The Rock & Roll Hall of Fame inducted its 2022 honorees on November 5, including music legend and “American Idol” judge Lionel Richie. The icon was elated by the honor, appearing onstage at the event with some unexpected, famous fans: rockers Lenny Kravitz and Dave Grohl.
Lionel Richie Calls His Hall of Fame Induction ‘Outrageous’
Even before Richie, 73, entered the Microsoft Theatre in Los Angeles to become one of the 2022 inductees into the Rock & Roll Hall of Fame — which also included Eminem, Dolly Parton, Pat Benatar, and Duran Duran — he said he was thrilled to receive the honor while he’s still alive and able to experience it.
“It’s outrageous, it’s out of control,” he told interviewer Bevy Smith during the Hall of Fame’s live stream from the red carpet. “This has been one of those amazing rides. So when you do get a chance to get here, you just have to take it all in.”
Twitter exploded when Richie took the stage to perform some of his hits and welcomed surprise guest Dave Grohl of the Foo Fighters on guitar. One attendee posted a photo of them performing and wrote, “It blew my mind seeing @LionelRichie perform with #DaveGrohl.”
Another person watching the ceremony from home wrote, “Did Dave Grohl really just blast out lead guitar on Easy Like Sunday Morning with @LionelRichie at #RockHall2022 — watched by @LennyKravitz waiting in the wings?”
Following the performance, another surprise guest — rocker Lenny Kravitz — sweetly wiped the sweat from Richie’s brow before moving to the podium to speak about his storied career, which began with the Commodores and included a string of huge hits in the late 1970s and 80s. According to the Hall of Fame, Richie’s record six Grammy nominations for Song of the Year is an achievement only matched by Paul McCartney.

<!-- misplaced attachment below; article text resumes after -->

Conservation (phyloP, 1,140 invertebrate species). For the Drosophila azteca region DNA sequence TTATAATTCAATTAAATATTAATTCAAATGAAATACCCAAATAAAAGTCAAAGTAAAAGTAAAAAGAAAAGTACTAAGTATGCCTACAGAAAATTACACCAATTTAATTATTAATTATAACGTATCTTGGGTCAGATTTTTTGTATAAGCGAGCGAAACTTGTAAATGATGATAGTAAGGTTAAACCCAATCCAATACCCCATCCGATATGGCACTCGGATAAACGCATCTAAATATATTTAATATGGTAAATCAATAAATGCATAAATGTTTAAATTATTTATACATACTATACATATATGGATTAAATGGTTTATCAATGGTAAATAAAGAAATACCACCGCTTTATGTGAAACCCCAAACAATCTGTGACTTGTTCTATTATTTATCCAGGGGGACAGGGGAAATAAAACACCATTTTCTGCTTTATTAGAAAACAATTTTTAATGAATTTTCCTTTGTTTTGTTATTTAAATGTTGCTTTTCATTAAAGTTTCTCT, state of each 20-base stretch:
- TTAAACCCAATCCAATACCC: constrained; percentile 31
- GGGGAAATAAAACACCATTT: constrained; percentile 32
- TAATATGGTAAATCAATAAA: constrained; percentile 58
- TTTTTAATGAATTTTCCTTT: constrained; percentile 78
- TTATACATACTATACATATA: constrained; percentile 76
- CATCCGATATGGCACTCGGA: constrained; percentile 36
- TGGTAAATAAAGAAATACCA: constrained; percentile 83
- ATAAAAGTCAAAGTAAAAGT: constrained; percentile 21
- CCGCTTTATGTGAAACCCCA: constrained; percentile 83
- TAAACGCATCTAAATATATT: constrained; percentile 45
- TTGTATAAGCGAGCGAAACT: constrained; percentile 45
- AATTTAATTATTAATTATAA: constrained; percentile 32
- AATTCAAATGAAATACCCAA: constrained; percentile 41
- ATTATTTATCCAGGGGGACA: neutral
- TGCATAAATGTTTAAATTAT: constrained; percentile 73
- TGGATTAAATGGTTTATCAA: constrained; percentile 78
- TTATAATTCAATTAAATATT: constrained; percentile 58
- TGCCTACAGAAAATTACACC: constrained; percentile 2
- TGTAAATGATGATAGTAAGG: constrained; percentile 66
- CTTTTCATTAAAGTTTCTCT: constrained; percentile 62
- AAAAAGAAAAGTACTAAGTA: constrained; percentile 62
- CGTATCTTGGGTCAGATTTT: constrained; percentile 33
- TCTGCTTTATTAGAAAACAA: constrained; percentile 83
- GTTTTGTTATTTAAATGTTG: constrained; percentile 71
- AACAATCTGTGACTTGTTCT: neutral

Reporter Jenna Jordan wrote on Twitter that Kravitz joked that listing all of Richie’s songs would take “All Night Long,” referencing one of the icon’s big hits.
In Hall of Fame Speech, Lionel Richie Recalled Being Told He Wouldn’t Succeed
In his acceptance speech, Richie spoke about the naysayers who thought, early on his career, that he’d never make it as a mainstream artist, according to Rolling Stone.
“We are celebrating tonight probably one of the funniest things, funniest jokes in my life because all the songs that I wrote and recorded were told to me by so many people, ‘These are the songs that will destroy your career. What in the hell are you thinking about?,'” he recalled.
Richie said that record executives would tell him not to release a song like “Three Times a Lady,” and when it went on to become a huge hit, they’d ask him if he could replicate the sound in another song. That kept happening, he said, which made him realize he wanted to continue relying on his own creativity and not on advice from people in the industry, calling himself a “creative artist” rather than a “created artist.”
“What comes with that category is ridicule,” he told the crowd. “Lots and lots of ridicule, but I use it as my perfect example of ‘If I’m going in the right direction.’ So when someone said to me, ‘Oh, my God, I wouldn’t do that song if I were you!’ that’s the exact song you put out. If it made you nervous.”
After thanking his family for putting up with him being on the road so much for the last several decades, Richie closed his speech by saying he’s planning to stick around for a long time to come.
“I want to let everyone know that I am probably not coming home for quite a while. I’m in love with this business. I love what I do,” he said.
The 37th annual Rock & Roll Hall of Fame induction ceremony will air on HBO on November 19.